How many shots?

Fewer shots isn’t necessarily better—you need enough information to get a good panorama. To me, around 5 to 6 horizontal shots give the best balance. Experiment and see what works for you.

From 3 shots
There are still traces of the perspective effect. The buildings and the wall seem to tilt outward.


From 5 shots
The buildings don’t tilt as much. There is also a desirable spherical effect from the “curving” on the right and left corners of the image.


iv) Settings: Keep exposure and focus consistent

Exposure: Manual exposure
Use manual exposure mode to ensure that every shot has the same exposure values. Semi-automatic and automatic exposure modes are increasingly accurate, but the brightness might still change across shots especially in high-contrast scenes.

Focus: Make sure it doesn’t shift
Shoot with a fairly narrow aperture (larger depth of field) as out-of-focus parts can affect the stitching. This is where the naturally larger depth of field of wide-angle lenses provides an advantage.

The EOS R5’s AF tracking kept the bride and groom in focus in every shot.

 

2. Taking the shot: Things to note as you shoot


i) Overlap each shot more than you would with a longer lens

When using a wide-angle, I usually overlap each shot by about 50 to 60%. This is more than on a longer lens, where the norm is around 30 to 40%. The larger overlap helps to reduce unwanted distortions.

I panned from the right side of the scene to the left. The second and third shots, which feature the couple in and near the centre, have an overlap of almost 90% as this is where I wanted the least distortion.

 


ii) Compose with your subjects as close to the centre as possible

This is the most important trick for avoiding distortion in your portrait subjects! On a wide-angle lens, distortion is always more obvious at the edges of the image. Make sure that you have shots with your subjects in the centre of the image. If you noticed in the images in 2i), I have two such images that are 80 to 90% overlapped.

The distortion in the bridegroom is obvious in Example 1, and less so in Example 2.

 

3. Merge the images

I usually do a spherical stitch. Here’s how the panorama looks right after stitching.

The black object at the top of the last (leftmost) shot is the corner of the softbox, as my assistant moved the light on my left slightly to get it out of the way. It’s easily removed in post-processing.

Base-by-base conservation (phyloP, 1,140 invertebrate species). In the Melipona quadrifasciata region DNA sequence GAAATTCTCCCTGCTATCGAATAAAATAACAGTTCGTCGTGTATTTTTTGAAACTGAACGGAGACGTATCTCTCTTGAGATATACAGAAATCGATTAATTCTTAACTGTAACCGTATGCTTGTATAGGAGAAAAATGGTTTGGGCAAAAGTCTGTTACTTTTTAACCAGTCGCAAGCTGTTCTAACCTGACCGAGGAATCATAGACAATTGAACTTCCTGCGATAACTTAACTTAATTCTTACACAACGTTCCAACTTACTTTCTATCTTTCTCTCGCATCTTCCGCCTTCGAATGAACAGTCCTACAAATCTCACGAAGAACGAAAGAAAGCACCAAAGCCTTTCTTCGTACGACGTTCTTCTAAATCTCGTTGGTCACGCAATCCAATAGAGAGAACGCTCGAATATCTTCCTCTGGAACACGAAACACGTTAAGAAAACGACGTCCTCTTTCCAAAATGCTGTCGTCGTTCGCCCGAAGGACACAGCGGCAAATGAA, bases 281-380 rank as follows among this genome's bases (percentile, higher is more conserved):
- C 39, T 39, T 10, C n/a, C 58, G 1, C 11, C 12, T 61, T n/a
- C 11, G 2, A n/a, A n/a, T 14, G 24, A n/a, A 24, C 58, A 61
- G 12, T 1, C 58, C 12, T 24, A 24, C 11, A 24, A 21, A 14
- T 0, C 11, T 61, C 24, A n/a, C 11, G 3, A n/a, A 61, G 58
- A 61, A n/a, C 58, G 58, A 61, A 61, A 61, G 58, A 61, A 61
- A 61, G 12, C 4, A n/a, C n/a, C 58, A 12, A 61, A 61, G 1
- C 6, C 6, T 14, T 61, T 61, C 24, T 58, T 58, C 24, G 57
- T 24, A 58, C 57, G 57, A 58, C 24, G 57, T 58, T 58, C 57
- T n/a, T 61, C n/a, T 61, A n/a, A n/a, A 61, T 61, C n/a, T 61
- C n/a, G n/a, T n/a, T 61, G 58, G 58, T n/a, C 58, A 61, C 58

Here’s how the panorama looked after global edits and cropping.

It looks almost complete, but we’re not done yet: notice that there’s something funny about the flooring?

 

4. Fix merging errors

Once the stitching is done and you’ve fixed more obvious issues, scrutinise the panorama for merging errors. This is especially important if you are getting the image printed. The image might seem flawless, but any errors will be a lot more obvious when blown up!


Pro tip: Repetitive lines and patterns are highly prone to merging errors

The clone tool was not enough to fix this; I had to use the warp tool as well.

The issue that occurred with the lines happens because things look different from different angles (parallax). The difference is more obvious with objects closer to the camera.

The simplest way to prevent such errors is to avoid repetitive lines and patterns in the foreground when you can. This is not always possible if you are doing client work! For this image, I wanted to show what can be done.


Pro tip: “Fix in post” might be inevitable sometimes, but try not to over-rely on post-processing

I usually try to get every composition as complete in-camera as I can and avoid over-relying on post-processing. It’s how you improve your skills as a photographer!

In Steps 2 and 3, we have done as much we can to prevent stitching errors, but issues like the lines above are inevitable. Save the post-processing time for things like this, instead of those that could have been easily fixed on the spot during the shoot.


i) Masking and retouching

Once you have fixed the merging errors, proceed to do your masking and retouching.

Pro tip: Make your subjects stand out against the large depth of field

The bokeh effect isn’t ideal for panoramas, so be prepared to deal with a huge depth of field. The more elements in your shot, the more distractions. Process your image selectively so that the main subjects stand out. Make sure that the colours, sharpness, and tonality don’t overpower your main subjects.


For more wedding portraiture tips, see:
2 Simple One-Light Techniques for Gorgeous Day/Night Wedding Portraits
Indoor Wedding Photography with Available Light: 3 Simple Techniques
Staple Yet Brilliant Wedding Poses To Direct Nervous Clients

About the Author

Johnson Wee

Based in Malaysia, Johnson Wee is one of the fastest rising stars in the wedding photography industry. Known for his strong composition, good use of lighting, and unique post-processing, he has won over 300 international photography awards in his career including the prestigious WPPI awards. A Double Master of the prestigious WPPI and a Fellow of the MPA, Johnson has been invited to conduct workshops and seminars, and judge photography competitions all around the world. He is also a Canon EOS Master and Profoto Ambassador in Malaysia.

Website: https://www.johnsonwee.com/
Instagram: @johnsonweew